Amazon SES Blog

DKIM Troubleshooting Series: Why is My Signature Not Validating?

by Adrian Hamciuc | on | in How-To* | Permalink | Comments |  Share

Hello and welcome to the fifth entry in the Amazon SES DKIM troubleshooting blog series. We have begun the task of setting up DKIM for a domain and overcome a great variety of DNS issues, to succeed in getting the signature to appear in our emails. This is when the next problem manifests itself: the DKIM signature we’ve worked so hard for is invalid.

My emails are now signed but I see a DNS validation error when viewing message headers

Finally, the so-far elusive DKIM-Signature header appears in our outgoing emails. But we cannot rejoice yet, because it looks like our hard-earned signature is not validating. We see a dkim=temperror message in our inbox. What could be happening now?

Occasionally, temporary DKIM validation errors by ISPs can appear, such as dkim=temperror. These could be due to a DNS glitch causing problems retrieving the public key record. The first thing to do is to confirm that our DNS is properly set up (see previous blog post). Next, we can try sending emails to addresses belonging to different ISPs. If only one ISP shows DKIM validation failures, that specific ISP could be having some trouble retrieving DNS records.

For our scenario, let’s suppose that half of our emails going to a certain ISP showed this header in our email client::

Authentication-Results: <ISP domain>; spf=pass (sender IP is; dkim=temperror; x-hmca=none

What we can do is send test emails to other major ISPs. If they regularly validate DKIM, it could be a problem with that specific ISP’s DNS resolver setup. If we see these kinds of errors appearing across all of the ISPs, we may want to confirm with our DNS provider whether our servers are constantly up, and serving correct results to all requests.

For this scenario, let’s assume that we have confirmed that our DNS is fine, and, after waiting a while, we’re no longer seeing any DNS validation errors with any ISP. We switch our production systems to use the new SES account and everything is going great… except that a number of our emails are displaying a very unusual signature invalidation message.

My emails are now signed but I see a body hash verification failure error when viewing message headers

We have confirmed that our DNS is fine, and we have begun sending emails to another ISP. We’ve returned to our original ISP and it appears that in the meantime they have fixed their DNS resolver issues and are now validating our signature. We switch our production systems to use the new SES account and… we’re in trouble again. All ISPs are reporting "body hash did not verify" errors. So what happened now?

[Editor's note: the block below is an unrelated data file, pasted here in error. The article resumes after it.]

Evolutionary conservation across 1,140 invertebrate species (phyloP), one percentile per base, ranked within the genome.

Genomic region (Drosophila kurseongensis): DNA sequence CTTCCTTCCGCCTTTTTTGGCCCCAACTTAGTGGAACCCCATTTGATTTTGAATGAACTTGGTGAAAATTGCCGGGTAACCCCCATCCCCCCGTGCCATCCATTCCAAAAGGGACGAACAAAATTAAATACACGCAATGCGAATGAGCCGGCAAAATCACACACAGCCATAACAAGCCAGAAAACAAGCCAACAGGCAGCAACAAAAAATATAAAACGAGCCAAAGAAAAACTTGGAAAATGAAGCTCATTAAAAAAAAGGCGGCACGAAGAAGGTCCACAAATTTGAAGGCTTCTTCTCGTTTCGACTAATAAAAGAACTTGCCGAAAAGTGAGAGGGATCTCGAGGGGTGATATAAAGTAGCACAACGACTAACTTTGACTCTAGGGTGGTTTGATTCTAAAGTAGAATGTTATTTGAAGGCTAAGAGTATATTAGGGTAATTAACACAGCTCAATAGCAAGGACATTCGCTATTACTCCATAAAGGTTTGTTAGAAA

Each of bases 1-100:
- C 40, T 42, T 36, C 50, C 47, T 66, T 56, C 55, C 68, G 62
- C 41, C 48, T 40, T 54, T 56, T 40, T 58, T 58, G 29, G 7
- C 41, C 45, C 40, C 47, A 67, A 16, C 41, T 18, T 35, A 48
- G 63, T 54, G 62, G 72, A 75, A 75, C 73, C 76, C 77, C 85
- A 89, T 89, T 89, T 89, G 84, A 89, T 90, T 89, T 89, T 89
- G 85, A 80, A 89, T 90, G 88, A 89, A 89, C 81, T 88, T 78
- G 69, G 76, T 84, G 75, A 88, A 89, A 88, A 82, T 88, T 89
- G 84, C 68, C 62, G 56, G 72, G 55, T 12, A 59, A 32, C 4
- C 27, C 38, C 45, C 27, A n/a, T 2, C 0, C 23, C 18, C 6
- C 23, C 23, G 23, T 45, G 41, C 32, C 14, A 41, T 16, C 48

Sometimes, when sending an email indirectly (from SES to a forwarding address or middleware software which then delivers it to an ISP), the intermediate layer alters the message body in some way. Since the body hash in the DKIM signature is calculated before the message exits the SES system, it obviously cannot account for changes en route.

We can try to send directly to an ISP and confirm whether we still see the issue. If the DKIM signature is validated there, then we look into any software we have that sits between SES and the destination domain that actually performs the DKIM validation.

For our scenario, let’s assume that our company had, for auditing purposes, a forwarding address that was capturing part of the traffic from our production systems. That address was configured to URL-encode some part of the message text, before resending it; that fact alone was enough to make the hash of the text invalid, thus compromising the signature. We disable the URL encoding in our software and try again. Finally, we see the DKIM validation successful message. Success!

Next steps

With our signature now appearing in our emails and validating across all ISPs, we have come to the end of the technical part of the DKIM Troubleshooting series. The next entry will focus mainly on security issues, and we will find out exactly what DKIM does for us, and, equally important, what it doesn’t do.